I have recently updated my natural events calendar to reflect all the activity since Mid March. So where are we now?
Unseasonably warm temperatures and a continuing drought have dominated the UK weather headlines from the past couple of weeks. The drought area recently increased in size to cover a larger area of the United Kingdom. Nevertheless, snow and rain is imminent and as I type this, it is affecting large parts of Northern England and Scotland. Here is further news, which illustrates the impressive climatic differences between late March and early April. So what of the phenology?
Being an interested observer of natures ways, I have managed to add a further sixteen events since my last post on phenology related matters. Rather than go into the specifics of each one, it is possible to see these events by looking at the aforementioned calendar. However, I will also provide some evidence below.
9 events were insect themed with a further 6 differing butterfly species witnessed on the wing, either locally or further afield. The non-butterfly event was a local Red-tailed Bumblebee, the subspecies of which was unknown.
A further 3 events were three differing tree species in bud or full leaf. These again all coming from my home area.
2 bird related activities were a nest-building Starling (Sturnus vulgaris) and a brand new migrant for the list, a Northern Wheatear (Oenanthe oenanthe) seen on a local trip to the nearby downs.
Finally 2 final phenological highlights arrived in the form of flowering Cowslips (Primula veris) and Bluebells (Hyacinthoides non-scripta).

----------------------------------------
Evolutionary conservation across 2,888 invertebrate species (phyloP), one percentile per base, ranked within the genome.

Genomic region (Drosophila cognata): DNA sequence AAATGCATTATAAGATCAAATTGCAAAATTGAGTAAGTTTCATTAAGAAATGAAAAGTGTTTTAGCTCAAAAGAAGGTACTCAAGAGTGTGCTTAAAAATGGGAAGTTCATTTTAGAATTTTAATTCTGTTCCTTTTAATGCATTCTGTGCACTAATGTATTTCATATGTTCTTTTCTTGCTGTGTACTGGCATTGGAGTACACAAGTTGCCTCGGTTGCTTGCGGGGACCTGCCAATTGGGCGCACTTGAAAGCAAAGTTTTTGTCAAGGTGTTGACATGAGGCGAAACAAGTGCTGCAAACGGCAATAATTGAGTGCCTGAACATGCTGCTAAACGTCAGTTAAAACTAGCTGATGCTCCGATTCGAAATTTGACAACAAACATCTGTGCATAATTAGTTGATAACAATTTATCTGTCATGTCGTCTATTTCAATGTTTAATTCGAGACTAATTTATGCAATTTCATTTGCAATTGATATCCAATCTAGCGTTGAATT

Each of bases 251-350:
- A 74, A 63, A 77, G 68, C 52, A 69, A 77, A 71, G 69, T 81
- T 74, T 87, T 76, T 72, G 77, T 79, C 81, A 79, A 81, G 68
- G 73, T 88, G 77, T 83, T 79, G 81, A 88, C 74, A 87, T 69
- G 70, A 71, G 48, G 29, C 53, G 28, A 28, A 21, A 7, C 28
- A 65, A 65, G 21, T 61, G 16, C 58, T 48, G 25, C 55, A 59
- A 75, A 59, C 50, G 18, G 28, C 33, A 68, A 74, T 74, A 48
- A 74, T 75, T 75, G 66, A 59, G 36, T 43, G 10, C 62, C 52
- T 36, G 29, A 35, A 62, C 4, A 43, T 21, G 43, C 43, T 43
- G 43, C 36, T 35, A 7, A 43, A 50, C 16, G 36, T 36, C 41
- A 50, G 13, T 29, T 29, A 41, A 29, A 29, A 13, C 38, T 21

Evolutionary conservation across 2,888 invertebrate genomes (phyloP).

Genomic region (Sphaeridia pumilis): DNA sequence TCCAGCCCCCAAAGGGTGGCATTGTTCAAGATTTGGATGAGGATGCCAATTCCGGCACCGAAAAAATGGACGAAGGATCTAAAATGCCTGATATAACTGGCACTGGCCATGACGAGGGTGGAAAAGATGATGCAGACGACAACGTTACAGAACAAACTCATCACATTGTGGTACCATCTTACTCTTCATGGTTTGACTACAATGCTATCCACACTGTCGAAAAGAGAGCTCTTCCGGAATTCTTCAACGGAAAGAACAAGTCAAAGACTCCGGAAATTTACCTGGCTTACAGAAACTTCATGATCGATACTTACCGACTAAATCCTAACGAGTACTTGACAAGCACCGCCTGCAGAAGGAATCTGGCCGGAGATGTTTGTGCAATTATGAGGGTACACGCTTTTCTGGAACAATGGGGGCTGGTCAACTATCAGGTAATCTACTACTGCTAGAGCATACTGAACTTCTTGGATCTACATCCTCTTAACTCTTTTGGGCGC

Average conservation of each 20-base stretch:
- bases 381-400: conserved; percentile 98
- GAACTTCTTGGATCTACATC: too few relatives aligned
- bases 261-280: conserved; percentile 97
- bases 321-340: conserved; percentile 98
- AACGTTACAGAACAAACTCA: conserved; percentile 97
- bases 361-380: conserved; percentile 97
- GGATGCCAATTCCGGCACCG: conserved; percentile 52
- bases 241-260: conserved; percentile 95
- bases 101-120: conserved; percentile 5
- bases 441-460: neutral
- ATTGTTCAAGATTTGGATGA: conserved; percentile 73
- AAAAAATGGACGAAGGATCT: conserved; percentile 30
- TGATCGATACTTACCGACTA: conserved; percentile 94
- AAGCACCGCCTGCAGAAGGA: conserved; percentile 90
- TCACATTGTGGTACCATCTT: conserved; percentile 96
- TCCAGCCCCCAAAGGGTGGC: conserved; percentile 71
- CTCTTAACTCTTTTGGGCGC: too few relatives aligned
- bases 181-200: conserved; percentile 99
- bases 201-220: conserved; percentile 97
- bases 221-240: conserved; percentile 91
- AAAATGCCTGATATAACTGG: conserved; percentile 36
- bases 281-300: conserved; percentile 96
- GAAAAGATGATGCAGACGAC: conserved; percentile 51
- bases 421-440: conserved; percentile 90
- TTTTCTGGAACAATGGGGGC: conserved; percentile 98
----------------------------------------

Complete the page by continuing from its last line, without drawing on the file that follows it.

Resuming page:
Spring is most certainly springing into action and for a little more detail of my sightings; you should look no further than at the attached.
When you analyse the data more precisely you will see of these latest sightings the following becomes apparent. 8 events are earlier than 2011, 5 are either later or on the same date and 3 were unobserved last year. However, an entirely different pattern becomes apparent, when compared to the long-term averages. There is an amazing tally of 12 of the 16 phenological indicators being ahead of the long-term averages. So it does seem on albeit early evidence, that 2012 is so far hinting at another dose of climatic shift for the natural world. What will the weather do next I wonder?
Hello Tony, I haven’t seen cowslips flowering yet, but I was in Essex at the weekend and the bluebells were starting to flower there, which I’ll be posting about this week. BW. Finn
Good stuff Finn, keep us informed.
Tony we have what I think are bluebells starting to flower but I forgot to photograph them today to check to see if they are natives or that awful spanish type that have escaped from gardens. Wild violets were spotted today too along with Lychnis. Thankfully our snowy day just lasted 24 hours but I was up in Highland Perthshire today and there is still lots of snow on northfacing slopes.
It is good to confirm your possible Bluebells and the Violets. I hope too that the snow eases off and does not come back for a while. Down south, we have been fortunate not to have the snow but it is the lack of rain, which is more concerning. My Bluebell sighting was from an ancient copse setting that under my watchful eye each year. Mind you, I was amazed to see them in flower so early on the 21st March down in deepest Hampshire.
All the best.
We are wondering, too.
Thank you for finding my blog and beginner mind phenology in the New Jersey Highlands (US). What a great resource you have created. The last 4 days have brought out the blooms of ground ivy (Glechoma hederacea) and violets (Viola soroia) and with them the first of the bumble bees.
I look forward to learning with your tribe,
No problem at all. Please do not be afraid to follow my blog either if you so wish.